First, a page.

ISLAMABAD: Thanks primarily to the flawed policies, gross inefficiencies, and stark mismanagement of the economy on the part of the PTI-led government during the last 40 months of its rule, the menace of the toxic circular debt is now not limited to the power sector alone.
It has now started accumulating in other areas of economy too, ballooning to Rs4.5 trillion for power, gas, and commodities sector. Now oil industry has also joined the circular debt club because of Price Differential Claims (PDCs) the government has to pay to refineries and oil marketing companies (OMCs) for freezing the prices of petrol and diesel until the budget for next fiscal year. It is equivalent to above 8 percent of Gross Domestic Product (GDP) for this fiscal ending on June 30, 2022.
There have been quasi and non-quasi budget deficits. The quasi budget deficit is envisaged at 6.3 percent of GDP but revised estimates might raise it to around 6.8 to 7.1 percent of GDP for this fiscal year.
However, according to independent economists, the quasi budget deficit might escalate close to 8 percent of GDP. The non-quasi budget deficit will also be hovering around the same level of 8 percent of GDP, equivalent to absolute figures of Rs4.5 trillion, for FY2022.
“It’s a horrifying picture of the real economy as the overall monster of circular debt is now touching new heights,” said one top official.
Official data showed the cash-bleeding power sector’s circular debt, which was standing at Rs1,148 billion by the time the PTI government assumed power in 2018, surged Rs1,328 billion in the last 40 months to Rs2,476 billion by December 2021.
On average, the accumulation of this monster had gone up by over Rs33 billion on a monthly basis during the last 40 months.
The recently-approved Circular Debt Management Plan (CDMP), aimed at cutting down this megalith of a debt, faces implementation challenges because the incumbents seem reluctant to pay the political cost of fulfilling its commitment to hike electricity tariffs in line with the agreed conditions of the IMF (International Monetary Fund) programme.
The circular debt for gas sector has increased almost two-fold during the last three years ended on June 30, 2021. It went up to Rs650 billion against Rs350 billion in the fiscal year 2017-18. It stood at Rs350 billion at the end of the tenure of the PML-N-led regime (fiscal year 2017-18) and the major reasons were freezing of gas tariff and the then government’s inability to maintain Unaccounted for Gas (UFG) within the desired limits. However, the PTI-led regime increased the gas tariff but the UFG could not be curtailed effectively.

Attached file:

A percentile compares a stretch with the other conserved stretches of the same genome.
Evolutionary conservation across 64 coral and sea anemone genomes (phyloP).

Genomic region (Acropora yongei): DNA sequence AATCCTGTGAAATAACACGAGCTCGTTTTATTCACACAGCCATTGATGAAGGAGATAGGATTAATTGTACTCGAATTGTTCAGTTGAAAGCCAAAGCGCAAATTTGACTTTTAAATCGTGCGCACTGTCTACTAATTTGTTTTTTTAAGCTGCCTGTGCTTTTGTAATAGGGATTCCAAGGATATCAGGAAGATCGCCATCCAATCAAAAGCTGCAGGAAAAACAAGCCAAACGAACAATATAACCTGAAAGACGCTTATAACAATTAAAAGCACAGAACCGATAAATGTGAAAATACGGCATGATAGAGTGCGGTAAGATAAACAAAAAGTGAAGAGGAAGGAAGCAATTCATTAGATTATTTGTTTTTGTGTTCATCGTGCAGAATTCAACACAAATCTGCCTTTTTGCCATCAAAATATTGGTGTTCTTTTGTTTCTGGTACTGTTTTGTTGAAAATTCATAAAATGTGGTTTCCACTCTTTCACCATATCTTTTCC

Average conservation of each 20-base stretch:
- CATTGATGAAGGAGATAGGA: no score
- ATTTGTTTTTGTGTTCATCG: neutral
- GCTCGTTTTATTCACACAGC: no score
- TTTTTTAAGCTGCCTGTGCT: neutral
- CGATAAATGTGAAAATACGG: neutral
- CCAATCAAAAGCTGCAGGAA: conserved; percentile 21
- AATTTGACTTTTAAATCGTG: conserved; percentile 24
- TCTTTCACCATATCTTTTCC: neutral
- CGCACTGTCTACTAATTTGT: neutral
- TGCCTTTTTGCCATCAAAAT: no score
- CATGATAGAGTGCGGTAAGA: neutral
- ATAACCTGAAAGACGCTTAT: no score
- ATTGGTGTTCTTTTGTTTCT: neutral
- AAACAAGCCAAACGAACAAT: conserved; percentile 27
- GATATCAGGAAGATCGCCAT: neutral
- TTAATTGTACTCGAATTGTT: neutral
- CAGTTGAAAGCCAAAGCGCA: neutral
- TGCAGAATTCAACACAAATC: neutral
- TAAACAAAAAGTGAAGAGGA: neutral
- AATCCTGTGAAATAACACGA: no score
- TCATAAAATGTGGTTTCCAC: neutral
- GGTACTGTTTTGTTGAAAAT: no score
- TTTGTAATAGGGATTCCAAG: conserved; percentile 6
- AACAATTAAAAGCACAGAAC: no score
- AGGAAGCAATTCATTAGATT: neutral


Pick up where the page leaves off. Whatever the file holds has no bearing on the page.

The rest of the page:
Moreover, the government owes approximately Rs1,000 billion to the commodities sector mainly because of operations undertaken to build up strategic reserves of wheat, sugar, cotton, etc. It stood at Rs903 billion on June 30, 2021, and is estimated to cross the Rs1,000 billion mark by the end of June 2022.
The government recently slashed down the prices of diesel and petrol by Rs10/litre and keeping existing international prices in view, it requires a subsidy of Rs55 billion on monthly basis. This is estimated to brings the amount of subsidy for four months to Rs220 billion. It had approved Rs136 billion as subsidy for reducing the prices of electricity by Rs5/unit.
Dr Khaqan Najeeb, former head of the Economic Reforms Unit (ERU) at Ministry of Finance told The News that whereas the power sector circular dominated the conversation, an equally serious situation had arisen in the gas and commodity sectors.
The buildups of circular debts are principally the result of flaws in the system covering policy inefficiencies, structural issues, and administrative fault-lines, all over-shadowed by political economy considerations, Dr Najeeb explained.
Circular debts were quasi-fiscal deficits and an indirect liability of the state, he said adding, for example, the circular debt or the accumulated stock of the power sector was the liability of the single power sector buyer CPPA (G) – the state. “These debts impact the entire power-gas/petroleum chain and weigh on the financial sector, budget, and real economy.”
The economist says that a good place to start is to realise there are 28 SOEs operating in the power/oil and gas sectors and a couple of others in the agriculture sector.
“Divestment must be a priority area along with a menu of fundamental market-creating reforms to make the financial hemorrhaging forever zero and the government must consider reducing its operational footprint which causes distortions, leakages and is less efficient, while regulators must be strengthened to monitor an efficient private sector and pass the cost of service tariffs to consumers.”
A targeted subsidy regime through a National Socio-Economic Registry covering about 33 million families must replace general subsidies in food and energy, he said.
Dr Najeeb added that setting prices of agriculture commodities should be left to the markets with the government maintaining strategic stocks where ever necessary. “This is all hard work but the good news is that these fundamental reforms are implementable over a course of 12-24 months,” he concluded.
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